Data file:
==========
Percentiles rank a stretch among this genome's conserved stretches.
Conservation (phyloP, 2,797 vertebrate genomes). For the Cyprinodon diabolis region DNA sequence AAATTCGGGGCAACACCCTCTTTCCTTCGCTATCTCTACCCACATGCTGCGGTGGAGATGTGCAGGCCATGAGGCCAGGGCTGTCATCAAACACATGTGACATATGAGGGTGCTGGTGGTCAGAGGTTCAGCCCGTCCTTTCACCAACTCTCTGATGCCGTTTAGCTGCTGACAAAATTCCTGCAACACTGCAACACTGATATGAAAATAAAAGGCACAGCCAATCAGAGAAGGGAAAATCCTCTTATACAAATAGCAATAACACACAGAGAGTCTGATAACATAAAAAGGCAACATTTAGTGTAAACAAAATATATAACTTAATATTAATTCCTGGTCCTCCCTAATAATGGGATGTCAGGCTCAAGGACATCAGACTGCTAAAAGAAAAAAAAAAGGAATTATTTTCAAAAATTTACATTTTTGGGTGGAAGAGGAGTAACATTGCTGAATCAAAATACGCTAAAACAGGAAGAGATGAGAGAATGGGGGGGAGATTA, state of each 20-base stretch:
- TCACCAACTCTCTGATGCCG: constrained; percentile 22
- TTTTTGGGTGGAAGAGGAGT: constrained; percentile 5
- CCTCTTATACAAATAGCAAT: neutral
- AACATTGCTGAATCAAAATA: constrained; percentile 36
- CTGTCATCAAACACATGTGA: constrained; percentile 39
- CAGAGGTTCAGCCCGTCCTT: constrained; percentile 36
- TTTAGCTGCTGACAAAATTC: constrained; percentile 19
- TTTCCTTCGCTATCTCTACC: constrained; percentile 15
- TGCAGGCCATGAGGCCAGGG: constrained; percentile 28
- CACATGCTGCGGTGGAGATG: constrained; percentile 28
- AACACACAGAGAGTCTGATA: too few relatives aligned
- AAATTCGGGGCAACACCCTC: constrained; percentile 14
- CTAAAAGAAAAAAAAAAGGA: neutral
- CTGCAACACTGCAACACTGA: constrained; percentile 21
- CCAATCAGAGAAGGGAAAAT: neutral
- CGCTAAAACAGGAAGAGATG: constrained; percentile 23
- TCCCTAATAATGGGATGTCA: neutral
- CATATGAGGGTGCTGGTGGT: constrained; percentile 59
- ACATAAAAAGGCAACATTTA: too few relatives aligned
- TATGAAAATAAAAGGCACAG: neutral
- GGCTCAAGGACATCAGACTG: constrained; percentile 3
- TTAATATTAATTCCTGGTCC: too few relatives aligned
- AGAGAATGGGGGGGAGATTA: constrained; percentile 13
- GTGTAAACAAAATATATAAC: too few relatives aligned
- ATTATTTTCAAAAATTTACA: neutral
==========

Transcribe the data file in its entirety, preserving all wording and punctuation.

Percentiles rank a stretch among this genome's conserved stretches.
Conservation (phyloP, 2,797 vertebrate genomes). For the Cyprinodon diabolis region DNA sequence AAATTCGGGGCAACACCCTCTTTCCTTCGCTATCTCTACCCACATGCTGCGGTGGAGATGTGCAGGCCATGAGGCCAGGGCTGTCATCAAACACATGTGACATATGAGGGTGCTGGTGGTCAGAGGTTCAGCCCGTCCTTTCACCAACTCTCTGATGCCGTTTAGCTGCTGACAAAATTCCTGCAACACTGCAACACTGATATGAAAATAAAAGGCACAGCCAATCAGAGAAGGGAAAATCCTCTTATACAAATAGCAATAACACACAGAGAGTCTGATAACATAAAAAGGCAACATTTAGTGTAAACAAAATATATAACTTAATATTAATTCCTGGTCCTCCCTAATAATGGGATGTCAGGCTCAAGGACATCAGACTGCTAAAAGAAAAAAAAAAGGAATTATTTTCAAAAATTTACATTTTTGGGTGGAAGAGGAGTAACATTGCTGAATCAAAATACGCTAAAACAGGAAGAGATGAGAGAATGGGGGGGAGATTA, state of each 20-base stretch:
- TCACCAACTCTCTGATGCCG: constrained; percentile 22
- TTTTTGGGTGGAAGAGGAGT: constrained; percentile 5
- CCTCTTATACAAATAGCAAT: neutral
- AACATTGCTGAATCAAAATA: constrained; percentile 36
- CTGTCATCAAACACATGTGA: constrained; percentile 39
- CAGAGGTTCAGCCCGTCCTT: constrained; percentile 36
- TTTAGCTGCTGACAAAATTC: constrained; percentile 19
- TTTCCTTCGCTATCTCTACC: constrained; percentile 15
- TGCAGGCCATGAGGCCAGGG: constrained; percentile 28
- CACATGCTGCGGTGGAGATG: constrained; percentile 28
- AACACACAGAGAGTCTGATA: too few relatives aligned
- AAATTCGGGGCAACACCCTC: constrained; percentile 14
- CTAAAAGAAAAAAAAAAGGA: neutral
- CTGCAACACTGCAACACTGA: constrained; percentile 21
- CCAATCAGAGAAGGGAAAAT: neutral
- CGCTAAAACAGGAAGAGATG: constrained; percentile 23
- TCCCTAATAATGGGATGTCA: neutral
- CATATGAGGGTGCTGGTGGT: constrained; percentile 59
- ACATAAAAAGGCAACATTTA: too few relatives aligned
- TATGAAAATAAAAGGCACAG: neutral
- GGCTCAAGGACATCAGACTG: constrained; percentile 3
- TTAATATTAATTCCTGGTCC: too few relatives aligned
- AGAGAATGGGGGGGAGATTA: constrained; percentile 13
- GTGTAAACAAAATATATAAC: too few relatives aligned
- ATTATTTTCAAAAATTTACA: neutral